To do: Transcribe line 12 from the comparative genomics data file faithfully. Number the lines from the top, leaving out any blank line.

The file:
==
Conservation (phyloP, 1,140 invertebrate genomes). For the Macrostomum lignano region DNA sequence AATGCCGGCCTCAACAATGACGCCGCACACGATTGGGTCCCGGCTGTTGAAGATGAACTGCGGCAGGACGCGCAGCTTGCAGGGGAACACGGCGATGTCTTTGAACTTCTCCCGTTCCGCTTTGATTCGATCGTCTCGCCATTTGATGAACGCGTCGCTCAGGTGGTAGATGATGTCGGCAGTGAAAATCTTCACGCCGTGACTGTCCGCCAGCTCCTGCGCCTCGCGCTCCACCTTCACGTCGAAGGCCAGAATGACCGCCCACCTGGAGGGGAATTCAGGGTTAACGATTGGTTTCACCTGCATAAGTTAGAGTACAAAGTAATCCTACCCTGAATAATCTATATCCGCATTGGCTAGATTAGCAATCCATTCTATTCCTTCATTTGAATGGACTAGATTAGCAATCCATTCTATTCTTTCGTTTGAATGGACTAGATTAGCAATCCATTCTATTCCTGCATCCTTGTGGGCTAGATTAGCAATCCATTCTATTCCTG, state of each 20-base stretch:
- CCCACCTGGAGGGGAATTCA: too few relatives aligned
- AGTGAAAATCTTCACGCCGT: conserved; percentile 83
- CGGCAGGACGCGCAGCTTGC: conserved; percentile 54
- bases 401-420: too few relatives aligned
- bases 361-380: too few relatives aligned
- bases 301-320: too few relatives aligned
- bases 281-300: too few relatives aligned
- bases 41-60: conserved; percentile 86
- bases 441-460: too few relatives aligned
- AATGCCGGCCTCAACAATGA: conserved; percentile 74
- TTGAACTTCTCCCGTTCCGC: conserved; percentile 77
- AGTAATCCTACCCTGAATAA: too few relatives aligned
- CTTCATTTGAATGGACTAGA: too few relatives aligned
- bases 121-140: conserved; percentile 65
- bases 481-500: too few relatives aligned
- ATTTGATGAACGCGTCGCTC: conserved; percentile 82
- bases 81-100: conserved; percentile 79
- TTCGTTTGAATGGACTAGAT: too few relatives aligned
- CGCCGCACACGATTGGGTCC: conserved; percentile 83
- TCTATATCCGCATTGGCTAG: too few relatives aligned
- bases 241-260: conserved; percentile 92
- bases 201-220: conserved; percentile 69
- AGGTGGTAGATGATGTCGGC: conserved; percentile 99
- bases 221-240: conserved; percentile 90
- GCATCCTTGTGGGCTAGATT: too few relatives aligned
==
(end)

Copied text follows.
- TTGAACTTCTCCCGTTCCGC: conserved; percentile 77